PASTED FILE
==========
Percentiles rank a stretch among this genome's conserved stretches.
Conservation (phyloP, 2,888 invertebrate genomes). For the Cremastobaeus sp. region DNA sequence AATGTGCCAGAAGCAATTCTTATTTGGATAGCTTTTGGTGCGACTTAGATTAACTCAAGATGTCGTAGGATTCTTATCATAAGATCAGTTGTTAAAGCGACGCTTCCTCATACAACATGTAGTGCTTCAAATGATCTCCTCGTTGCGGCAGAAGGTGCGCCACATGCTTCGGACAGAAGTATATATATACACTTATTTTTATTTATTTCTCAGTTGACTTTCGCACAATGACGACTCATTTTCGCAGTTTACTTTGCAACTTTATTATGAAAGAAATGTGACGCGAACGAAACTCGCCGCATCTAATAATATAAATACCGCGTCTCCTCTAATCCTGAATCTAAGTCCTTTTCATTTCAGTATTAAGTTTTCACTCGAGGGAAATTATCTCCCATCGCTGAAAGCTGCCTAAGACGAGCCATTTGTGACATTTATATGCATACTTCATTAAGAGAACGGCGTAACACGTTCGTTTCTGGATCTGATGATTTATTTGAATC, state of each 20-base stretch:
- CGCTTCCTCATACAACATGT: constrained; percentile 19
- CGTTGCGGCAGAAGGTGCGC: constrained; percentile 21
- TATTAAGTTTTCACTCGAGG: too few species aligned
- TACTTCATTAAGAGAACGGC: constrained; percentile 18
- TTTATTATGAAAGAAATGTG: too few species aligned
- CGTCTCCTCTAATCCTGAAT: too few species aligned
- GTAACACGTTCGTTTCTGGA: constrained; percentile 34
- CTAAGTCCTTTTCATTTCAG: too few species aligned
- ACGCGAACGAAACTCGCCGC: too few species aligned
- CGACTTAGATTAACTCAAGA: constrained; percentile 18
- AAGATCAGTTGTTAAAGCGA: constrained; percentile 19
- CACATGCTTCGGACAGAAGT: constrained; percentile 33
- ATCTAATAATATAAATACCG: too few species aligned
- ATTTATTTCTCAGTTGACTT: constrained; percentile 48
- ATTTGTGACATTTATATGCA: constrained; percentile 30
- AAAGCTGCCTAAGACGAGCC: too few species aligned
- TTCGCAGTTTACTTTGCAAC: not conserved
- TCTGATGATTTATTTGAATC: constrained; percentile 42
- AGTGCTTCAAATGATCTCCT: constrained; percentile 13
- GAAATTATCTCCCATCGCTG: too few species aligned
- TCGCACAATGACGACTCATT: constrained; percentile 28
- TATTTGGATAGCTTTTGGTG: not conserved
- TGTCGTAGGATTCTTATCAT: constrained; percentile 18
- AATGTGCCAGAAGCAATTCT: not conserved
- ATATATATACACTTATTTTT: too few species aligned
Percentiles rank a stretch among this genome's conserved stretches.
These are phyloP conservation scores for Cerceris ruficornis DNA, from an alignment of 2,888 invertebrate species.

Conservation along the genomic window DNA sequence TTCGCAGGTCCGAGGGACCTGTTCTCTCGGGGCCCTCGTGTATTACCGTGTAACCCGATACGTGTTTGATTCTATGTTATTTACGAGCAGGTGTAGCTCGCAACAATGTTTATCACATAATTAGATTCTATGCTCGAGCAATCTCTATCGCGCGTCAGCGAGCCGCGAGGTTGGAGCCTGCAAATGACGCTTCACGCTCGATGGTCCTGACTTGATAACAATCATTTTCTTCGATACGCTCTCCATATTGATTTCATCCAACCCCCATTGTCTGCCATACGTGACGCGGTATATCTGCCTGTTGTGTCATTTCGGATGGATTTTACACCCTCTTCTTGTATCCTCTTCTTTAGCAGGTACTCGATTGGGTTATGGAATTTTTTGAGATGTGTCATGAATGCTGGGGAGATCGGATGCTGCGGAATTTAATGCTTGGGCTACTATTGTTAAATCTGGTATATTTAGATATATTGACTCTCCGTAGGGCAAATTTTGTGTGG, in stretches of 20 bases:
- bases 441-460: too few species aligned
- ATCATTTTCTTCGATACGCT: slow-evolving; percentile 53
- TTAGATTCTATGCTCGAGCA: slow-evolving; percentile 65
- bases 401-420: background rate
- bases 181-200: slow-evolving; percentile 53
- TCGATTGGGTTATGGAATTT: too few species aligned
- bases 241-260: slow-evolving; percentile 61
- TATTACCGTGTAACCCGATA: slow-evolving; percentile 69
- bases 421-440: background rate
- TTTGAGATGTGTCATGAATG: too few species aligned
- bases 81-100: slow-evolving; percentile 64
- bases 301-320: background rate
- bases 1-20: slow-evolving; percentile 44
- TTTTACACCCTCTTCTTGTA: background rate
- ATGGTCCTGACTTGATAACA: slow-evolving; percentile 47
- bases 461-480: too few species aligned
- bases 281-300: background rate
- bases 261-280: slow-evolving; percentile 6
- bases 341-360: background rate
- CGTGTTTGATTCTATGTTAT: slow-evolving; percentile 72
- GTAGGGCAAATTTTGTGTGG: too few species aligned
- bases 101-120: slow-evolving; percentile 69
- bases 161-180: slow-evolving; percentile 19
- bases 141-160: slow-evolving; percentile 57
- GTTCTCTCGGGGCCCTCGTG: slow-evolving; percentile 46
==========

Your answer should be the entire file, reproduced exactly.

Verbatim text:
Percentiles rank a stretch among this genome's conserved stretches.
Conservation (phyloP, 2,888 invertebrate genomes). For the Cremastobaeus sp. region DNA sequence AATGTGCCAGAAGCAATTCTTATTTGGATAGCTTTTGGTGCGACTTAGATTAACTCAAGATGTCGTAGGATTCTTATCATAAGATCAGTTGTTAAAGCGACGCTTCCTCATACAACATGTAGTGCTTCAAATGATCTCCTCGTTGCGGCAGAAGGTGCGCCACATGCTTCGGACAGAAGTATATATATACACTTATTTTTATTTATTTCTCAGTTGACTTTCGCACAATGACGACTCATTTTCGCAGTTTACTTTGCAACTTTATTATGAAAGAAATGTGACGCGAACGAAACTCGCCGCATCTAATAATATAAATACCGCGTCTCCTCTAATCCTGAATCTAAGTCCTTTTCATTTCAGTATTAAGTTTTCACTCGAGGGAAATTATCTCCCATCGCTGAAAGCTGCCTAAGACGAGCCATTTGTGACATTTATATGCATACTTCATTAAGAGAACGGCGTAACACGTTCGTTTCTGGATCTGATGATTTATTTGAATC, state of each 20-base stretch:
- CGCTTCCTCATACAACATGT: constrained; percentile 19
- CGTTGCGGCAGAAGGTGCGC: constrained; percentile 21
- TATTAAGTTTTCACTCGAGG: too few species aligned
- TACTTCATTAAGAGAACGGC: constrained; percentile 18
- TTTATTATGAAAGAAATGTG: too few species aligned
- CGTCTCCTCTAATCCTGAAT: too few species aligned
- GTAACACGTTCGTTTCTGGA: constrained; percentile 34
- CTAAGTCCTTTTCATTTCAG: too few species aligned
- ACGCGAACGAAACTCGCCGC: too few species aligned
- CGACTTAGATTAACTCAAGA: constrained; percentile 18
- AAGATCAGTTGTTAAAGCGA: constrained; percentile 19
- CACATGCTTCGGACAGAAGT: constrained; percentile 33
- ATCTAATAATATAAATACCG: too few species aligned
- ATTTATTTCTCAGTTGACTT: constrained; percentile 48
- ATTTGTGACATTTATATGCA: constrained; percentile 30
- AAAGCTGCCTAAGACGAGCC: too few species aligned
- TTCGCAGTTTACTTTGCAAC: not conserved
- TCTGATGATTTATTTGAATC: constrained; percentile 42
- AGTGCTTCAAATGATCTCCT: constrained; percentile 13
- GAAATTATCTCCCATCGCTG: too few species aligned
- TCGCACAATGACGACTCATT: constrained; percentile 28
- TATTTGGATAGCTTTTGGTG: not conserved
- TGTCGTAGGATTCTTATCAT: constrained; percentile 18
- AATGTGCCAGAAGCAATTCT: not conserved
- ATATATATACACTTATTTTT: too few species aligned
Percentiles rank a stretch among this genome's conserved stretches.
These are phyloP conservation scores for Cerceris ruficornis DNA, from an alignment of 2,888 invertebrate species.

Conservation along the genomic window DNA sequence TTCGCAGGTCCGAGGGACCTGTTCTCTCGGGGCCCTCGTGTATTACCGTGTAACCCGATACGTGTTTGATTCTATGTTATTTACGAGCAGGTGTAGCTCGCAACAATGTTTATCACATAATTAGATTCTATGCTCGAGCAATCTCTATCGCGCGTCAGCGAGCCGCGAGGTTGGAGCCTGCAAATGACGCTTCACGCTCGATGGTCCTGACTTGATAACAATCATTTTCTTCGATACGCTCTCCATATTGATTTCATCCAACCCCCATTGTCTGCCATACGTGACGCGGTATATCTGCCTGTTGTGTCATTTCGGATGGATTTTACACCCTCTTCTTGTATCCTCTTCTTTAGCAGGTACTCGATTGGGTTATGGAATTTTTTGAGATGTGTCATGAATGCTGGGGAGATCGGATGCTGCGGAATTTAATGCTTGGGCTACTATTGTTAAATCTGGTATATTTAGATATATTGACTCTCCGTAGGGCAAATTTTGTGTGG, in stretches of 20 bases:
- bases 441-460: too few species aligned
- ATCATTTTCTTCGATACGCT: slow-evolving; percentile 53
- TTAGATTCTATGCTCGAGCA: slow-evolving; percentile 65
- bases 401-420: background rate
- bases 181-200: slow-evolving; percentile 53
- TCGATTGGGTTATGGAATTT: too few species aligned
- bases 241-260: slow-evolving; percentile 61
- TATTACCGTGTAACCCGATA: slow-evolving; percentile 69
- bases 421-440: background rate
- TTTGAGATGTGTCATGAATG: too few species aligned
- bases 81-100: slow-evolving; percentile 64
- bases 301-320: background rate
- bases 1-20: slow-evolving; percentile 44
- TTTTACACCCTCTTCTTGTA: background rate
- ATGGTCCTGACTTGATAACA: slow-evolving; percentile 47
- bases 461-480: too few species aligned
- bases 281-300: background rate
- bases 261-280: slow-evolving; percentile 6
- bases 341-360: background rate
- CGTGTTTGATTCTATGTTAT: slow-evolving; percentile 72
- GTAGGGCAAATTTTGTGTGG: too few species aligned
- bases 101-120: slow-evolving; percentile 69
- bases 161-180: slow-evolving; percentile 19
- bases 141-160: slow-evolving; percentile 57
- GTTCTCTCGGGGCCCTCGTG: slow-evolving; percentile 46